9 or more out of 12), the difference in the percentage of participants
making an informed choice remained approximately the same (i.e. 20%)
between the decision aid and control groups.

We did not expect participants to be 'statistically or numerically
competent as the experts'. Rather, we wanted to help participants have a
better understanding of the approximate number of people who may
experience the different outcomes of screening. As described in our paper,
the marking scheme was designed to award participants who gave a ballpark
answer to the numeric questions. Thus, participants were not penalised if
they did not know the precise/exact numeric answer.

3. Reason for reduction in screening participation and participants'
perceptions of materials

Participants in the decision aid group (compared to control
participants) generally had a better understanding of their baseline risk
of bowel cancer and the absolute risk reduction (or number of lives saved)
by screening. In turn, participants' knowledge about the absolute benefit
of screening may help to explain differences in screening behaviour
between the two groups. The qualitative study (as Hewitson points out) is
indeed helping us to better understand the reduced uptake in screening
among decision aid participants. We hope to publish the findings from this
study shortly.

With regard to participants' perceptions of the information
materials, we found that 52% of the decision aid participants and 59% of
the control participants felt the information was encouraging bowel cancer
screening. None of the participants thought the decision aid or control
booklet was discouraging screening. This is perhaps not surprising given
that all participants were sent a bowel screening test kit, which some
participants may have interpreted as a sign of encouragement. In addition,
we know from our previous work that people often expect information about
screening to be in favour of screening [6 7]. Together, these factors may
have contributed to the small difference we observed in the way people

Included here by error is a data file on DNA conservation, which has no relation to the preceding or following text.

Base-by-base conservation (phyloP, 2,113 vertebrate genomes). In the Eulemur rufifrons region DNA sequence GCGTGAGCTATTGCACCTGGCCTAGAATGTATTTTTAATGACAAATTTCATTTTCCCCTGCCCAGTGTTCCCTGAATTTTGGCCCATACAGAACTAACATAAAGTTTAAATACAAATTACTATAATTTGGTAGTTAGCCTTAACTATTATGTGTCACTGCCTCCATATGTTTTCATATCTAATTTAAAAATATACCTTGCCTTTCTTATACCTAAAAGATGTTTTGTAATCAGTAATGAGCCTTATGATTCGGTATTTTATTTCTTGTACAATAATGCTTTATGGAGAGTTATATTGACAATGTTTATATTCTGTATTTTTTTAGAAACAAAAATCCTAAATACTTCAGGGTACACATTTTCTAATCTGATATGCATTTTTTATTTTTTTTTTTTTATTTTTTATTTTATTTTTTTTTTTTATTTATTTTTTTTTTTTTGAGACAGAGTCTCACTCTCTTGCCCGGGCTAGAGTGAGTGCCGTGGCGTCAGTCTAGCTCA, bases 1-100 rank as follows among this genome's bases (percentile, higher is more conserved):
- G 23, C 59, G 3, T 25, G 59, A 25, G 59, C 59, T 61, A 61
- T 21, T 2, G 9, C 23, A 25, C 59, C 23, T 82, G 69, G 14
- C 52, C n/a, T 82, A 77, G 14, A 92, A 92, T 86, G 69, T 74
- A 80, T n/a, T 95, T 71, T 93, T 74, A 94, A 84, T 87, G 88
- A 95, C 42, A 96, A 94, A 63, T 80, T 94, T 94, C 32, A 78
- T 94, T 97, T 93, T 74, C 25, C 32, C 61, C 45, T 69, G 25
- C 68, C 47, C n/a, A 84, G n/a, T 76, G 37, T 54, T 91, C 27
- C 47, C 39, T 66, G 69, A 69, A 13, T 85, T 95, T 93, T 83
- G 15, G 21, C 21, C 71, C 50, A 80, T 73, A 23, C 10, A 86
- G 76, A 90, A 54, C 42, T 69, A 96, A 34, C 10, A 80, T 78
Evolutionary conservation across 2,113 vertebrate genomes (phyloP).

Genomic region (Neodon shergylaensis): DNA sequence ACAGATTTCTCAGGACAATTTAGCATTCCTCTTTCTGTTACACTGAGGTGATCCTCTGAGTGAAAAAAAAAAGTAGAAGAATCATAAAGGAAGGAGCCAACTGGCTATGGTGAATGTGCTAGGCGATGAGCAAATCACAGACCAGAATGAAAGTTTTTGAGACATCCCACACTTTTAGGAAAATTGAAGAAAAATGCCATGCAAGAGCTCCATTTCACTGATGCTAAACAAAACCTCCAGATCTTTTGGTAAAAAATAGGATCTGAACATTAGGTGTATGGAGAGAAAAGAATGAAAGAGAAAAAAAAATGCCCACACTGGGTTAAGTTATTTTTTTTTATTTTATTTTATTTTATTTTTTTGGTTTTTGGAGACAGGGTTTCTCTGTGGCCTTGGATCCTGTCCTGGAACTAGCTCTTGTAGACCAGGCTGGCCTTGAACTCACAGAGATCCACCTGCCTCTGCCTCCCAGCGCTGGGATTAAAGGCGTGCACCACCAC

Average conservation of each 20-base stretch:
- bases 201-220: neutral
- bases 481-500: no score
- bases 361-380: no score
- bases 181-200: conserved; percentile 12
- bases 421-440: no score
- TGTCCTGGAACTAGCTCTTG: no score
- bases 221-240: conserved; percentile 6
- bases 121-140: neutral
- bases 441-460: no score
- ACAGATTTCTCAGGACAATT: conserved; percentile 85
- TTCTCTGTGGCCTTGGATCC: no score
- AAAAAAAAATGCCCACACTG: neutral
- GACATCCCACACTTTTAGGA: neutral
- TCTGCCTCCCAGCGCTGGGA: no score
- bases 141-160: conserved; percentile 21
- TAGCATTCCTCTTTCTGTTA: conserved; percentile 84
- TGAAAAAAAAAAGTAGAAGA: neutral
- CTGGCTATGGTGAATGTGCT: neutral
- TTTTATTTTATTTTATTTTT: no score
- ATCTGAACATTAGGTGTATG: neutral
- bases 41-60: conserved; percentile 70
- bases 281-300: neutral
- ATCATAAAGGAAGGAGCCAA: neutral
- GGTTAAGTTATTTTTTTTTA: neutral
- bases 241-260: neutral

perceived the two resources.

We agree that more theoretical work is needed to examine how people
make screening decisions using high quality information, however we have
neither 'arbitrarily categorised' people nor expected lay people to have
'expert numerical understanding'.

1. Dormandy E, Hooper R, Michie S, Marteau TM. Informed choice to
undergo prenatal screening: a comparison of two hospitals conducting
testing either as part of a routine visit or requiring a separate visit. J
Med Screen 2002;9(3):109-14.

2. Dormandy E, Michie S, Hooper R, Marteau TM. Low uptake of prenatal
screening for Down syndrome in minority ethnic groups and socially
deprived groups: a reflection of women's attitudes or a failure to
facilitate informed choices? Int. J. Epidemiol. 2005;34(2):346-52.

3. Marteau T, Dormandy E, Michie S. A measure of informed choice.
Health Expectations 2001;4(2):99 - 108.

4. McCaffery KJ, Irwig L, Turner R, Chan SF, Macaskill P, Lewicka M,
et al. Psychosocial outcomes of three triage methods for the management of
borderline abnormal cervical smears: an open randomised trial. BMJ

5. Mathieu E, Barratt A, Davey H, McGeechan K, Howard K, Houssami N.
Informed Choice in Mammography Screening: A Randomized Trial of a Decision
Aid for 70-Year-Old Women. Archives of Internal Medicine 2007;167(19):2039
- 46.

6. Smith SK, Trevena L, Nutbeam D, Barratt A, McCaffery KJ.
Information needs and preferences of low and high literacy consumers for
decisions about colorectal cancer screening: utilizing a linguistic model.
Health Expect 2008;11(2):123-36.

7. Smith SK, Trevena L, Barratt A, Dixon A, Nutbeam D, Simpson JM, et
al. Development and preliminary evaluation of a bowel cancer screening
decision aid for adults with lower literacy. Patient Education and
Counseling 2009;75(3):358-67.

Competing interests: No competing interests

15 November 2010
Sian K Smith
Post doctoral research fellow, Screening and Test Evaluation Program
Kirsten McCaffery, Lyndal Trevena, Judy Simpson, Alexandra Barratt, Don Nutbeam
University of Sydney/University of Southampton